Spalted Maple is a decorative, highly figured wood, with light and dark streaks which contrast with the lightness of the Maple. It is very difficult to obtain, is not available commercially, and most pieces are very small. It is very popular with woodworkers for the beauty and uniqueness of its grain. Other pale woods such as sugar maple, birch and beech can become spalted, but Maple lends itself to the process and to the outcome because of its light color and hardness. Spalted Maple is only found in log form, and the way these logs become “spalted” is fascinating. The partial decay (spalting) happens when fungus begins to attack the wood causing the logs to have darker and lighter lines and streaks. These natural fungi grow on logs that are decaying the woods. Key words here are water, temperature, oxygen and time. There must be humidity, warmth, and exposure to air. It can take years to produce these black lines caused by the fungi, but which make the wood particularly beautiful and decorative.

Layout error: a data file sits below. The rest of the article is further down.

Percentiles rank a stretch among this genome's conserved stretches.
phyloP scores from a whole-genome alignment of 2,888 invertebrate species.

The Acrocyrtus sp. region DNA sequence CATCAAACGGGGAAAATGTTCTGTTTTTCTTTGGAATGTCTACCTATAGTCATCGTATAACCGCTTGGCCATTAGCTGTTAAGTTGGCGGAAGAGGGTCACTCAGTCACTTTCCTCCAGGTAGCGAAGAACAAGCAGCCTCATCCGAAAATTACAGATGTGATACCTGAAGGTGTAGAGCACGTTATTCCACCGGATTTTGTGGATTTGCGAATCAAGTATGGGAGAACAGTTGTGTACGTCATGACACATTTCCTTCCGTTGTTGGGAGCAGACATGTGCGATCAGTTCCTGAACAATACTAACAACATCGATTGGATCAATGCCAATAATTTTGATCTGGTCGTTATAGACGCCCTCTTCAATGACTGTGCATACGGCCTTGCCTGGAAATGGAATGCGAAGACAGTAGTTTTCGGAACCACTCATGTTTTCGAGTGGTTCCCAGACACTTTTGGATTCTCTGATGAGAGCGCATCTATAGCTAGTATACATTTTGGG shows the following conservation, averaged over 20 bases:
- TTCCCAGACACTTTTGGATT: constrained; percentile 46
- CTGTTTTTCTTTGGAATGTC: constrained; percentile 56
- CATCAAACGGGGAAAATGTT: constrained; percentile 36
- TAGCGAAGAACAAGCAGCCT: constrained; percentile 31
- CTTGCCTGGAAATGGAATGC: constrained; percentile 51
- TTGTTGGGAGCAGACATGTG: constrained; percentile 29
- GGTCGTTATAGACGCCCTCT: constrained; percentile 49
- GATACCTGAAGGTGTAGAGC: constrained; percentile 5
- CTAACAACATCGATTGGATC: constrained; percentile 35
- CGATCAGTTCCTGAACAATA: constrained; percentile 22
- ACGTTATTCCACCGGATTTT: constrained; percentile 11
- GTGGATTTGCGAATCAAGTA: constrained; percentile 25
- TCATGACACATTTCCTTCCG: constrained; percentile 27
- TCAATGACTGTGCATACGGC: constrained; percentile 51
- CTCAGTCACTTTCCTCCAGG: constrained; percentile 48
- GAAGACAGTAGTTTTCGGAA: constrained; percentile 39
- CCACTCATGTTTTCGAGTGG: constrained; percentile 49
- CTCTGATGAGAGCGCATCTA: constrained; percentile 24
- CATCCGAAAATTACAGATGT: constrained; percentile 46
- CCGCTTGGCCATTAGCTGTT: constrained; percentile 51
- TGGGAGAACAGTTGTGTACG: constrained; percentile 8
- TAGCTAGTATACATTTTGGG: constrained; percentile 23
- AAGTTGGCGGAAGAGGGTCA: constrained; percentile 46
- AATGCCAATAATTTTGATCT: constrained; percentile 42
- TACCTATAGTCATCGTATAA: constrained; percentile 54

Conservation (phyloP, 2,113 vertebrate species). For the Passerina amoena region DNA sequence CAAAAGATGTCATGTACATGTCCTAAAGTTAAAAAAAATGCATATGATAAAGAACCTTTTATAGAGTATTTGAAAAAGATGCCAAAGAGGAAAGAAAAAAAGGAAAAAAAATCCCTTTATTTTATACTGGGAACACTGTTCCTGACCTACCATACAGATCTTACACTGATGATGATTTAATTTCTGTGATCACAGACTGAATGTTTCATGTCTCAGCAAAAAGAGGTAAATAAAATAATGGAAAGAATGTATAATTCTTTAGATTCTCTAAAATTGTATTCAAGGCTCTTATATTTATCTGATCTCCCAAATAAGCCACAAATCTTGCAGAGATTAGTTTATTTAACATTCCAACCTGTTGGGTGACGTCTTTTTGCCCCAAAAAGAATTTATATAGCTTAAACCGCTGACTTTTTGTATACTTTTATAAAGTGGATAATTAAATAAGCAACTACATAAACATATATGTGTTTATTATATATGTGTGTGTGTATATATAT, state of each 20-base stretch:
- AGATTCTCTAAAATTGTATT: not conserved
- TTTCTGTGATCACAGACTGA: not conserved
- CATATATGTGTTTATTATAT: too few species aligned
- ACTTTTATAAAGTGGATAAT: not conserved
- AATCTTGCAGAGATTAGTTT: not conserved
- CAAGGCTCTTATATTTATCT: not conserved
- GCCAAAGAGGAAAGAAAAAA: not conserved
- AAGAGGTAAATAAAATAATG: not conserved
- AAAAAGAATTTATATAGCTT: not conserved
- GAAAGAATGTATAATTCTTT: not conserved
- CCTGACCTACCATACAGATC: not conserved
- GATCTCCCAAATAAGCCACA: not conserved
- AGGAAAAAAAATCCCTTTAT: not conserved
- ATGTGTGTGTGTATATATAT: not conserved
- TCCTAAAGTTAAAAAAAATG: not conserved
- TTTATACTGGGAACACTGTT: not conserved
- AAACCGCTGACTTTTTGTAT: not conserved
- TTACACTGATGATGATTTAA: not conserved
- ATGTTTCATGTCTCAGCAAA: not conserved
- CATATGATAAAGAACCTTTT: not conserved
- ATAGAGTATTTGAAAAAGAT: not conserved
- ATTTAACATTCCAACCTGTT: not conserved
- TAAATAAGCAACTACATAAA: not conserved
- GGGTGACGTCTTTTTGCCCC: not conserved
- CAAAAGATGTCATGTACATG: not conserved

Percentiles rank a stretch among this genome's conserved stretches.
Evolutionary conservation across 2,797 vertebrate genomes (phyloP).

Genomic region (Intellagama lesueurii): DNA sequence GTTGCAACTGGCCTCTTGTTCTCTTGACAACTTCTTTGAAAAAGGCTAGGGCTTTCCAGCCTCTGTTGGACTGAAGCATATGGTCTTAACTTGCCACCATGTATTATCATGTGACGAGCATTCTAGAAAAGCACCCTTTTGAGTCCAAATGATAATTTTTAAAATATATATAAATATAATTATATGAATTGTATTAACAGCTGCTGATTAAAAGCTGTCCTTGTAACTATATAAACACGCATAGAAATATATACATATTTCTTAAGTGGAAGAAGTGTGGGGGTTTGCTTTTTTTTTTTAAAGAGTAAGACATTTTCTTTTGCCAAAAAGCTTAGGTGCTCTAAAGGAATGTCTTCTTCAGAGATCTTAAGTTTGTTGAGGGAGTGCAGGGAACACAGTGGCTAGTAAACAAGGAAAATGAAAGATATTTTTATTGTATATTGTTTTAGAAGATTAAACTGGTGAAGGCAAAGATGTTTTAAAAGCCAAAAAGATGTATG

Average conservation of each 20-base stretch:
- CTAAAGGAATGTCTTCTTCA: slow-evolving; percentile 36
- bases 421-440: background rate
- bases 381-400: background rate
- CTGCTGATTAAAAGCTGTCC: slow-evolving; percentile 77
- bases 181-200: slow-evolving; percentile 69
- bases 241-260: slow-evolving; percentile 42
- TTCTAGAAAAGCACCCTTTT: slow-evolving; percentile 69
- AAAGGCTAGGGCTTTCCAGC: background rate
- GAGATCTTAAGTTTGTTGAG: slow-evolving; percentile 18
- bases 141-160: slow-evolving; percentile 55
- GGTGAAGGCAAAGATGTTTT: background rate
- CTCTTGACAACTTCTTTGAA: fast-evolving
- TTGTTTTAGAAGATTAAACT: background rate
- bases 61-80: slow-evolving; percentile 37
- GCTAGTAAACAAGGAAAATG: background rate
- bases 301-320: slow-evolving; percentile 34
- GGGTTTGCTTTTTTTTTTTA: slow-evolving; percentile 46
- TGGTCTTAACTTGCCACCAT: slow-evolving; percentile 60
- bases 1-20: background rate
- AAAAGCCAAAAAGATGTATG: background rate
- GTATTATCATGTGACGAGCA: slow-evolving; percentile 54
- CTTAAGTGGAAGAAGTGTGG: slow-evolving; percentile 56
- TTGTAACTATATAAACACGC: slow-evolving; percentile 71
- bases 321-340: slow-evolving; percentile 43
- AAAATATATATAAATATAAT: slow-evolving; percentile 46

Recently we happened to be in a forested area of Virginia and saw a stack of logs that were destined to be used as firewood. Both ends of the logs were covered with beautiful fungi, (note photo), and it was fun to observe this spalting process taking place in nature.
It is possible to spalt maple in a shop setting, but it is a long, difficult undertaking. In the meantime, we will continue to obtain Spalted Maple wherever and however possible, and to continue using it to make some of the most handsome of the Michael Dixon Humidors.
Interested in a Spalted Maple Humidor? View some of our Spalted Maple Humidors by clicking on the links below.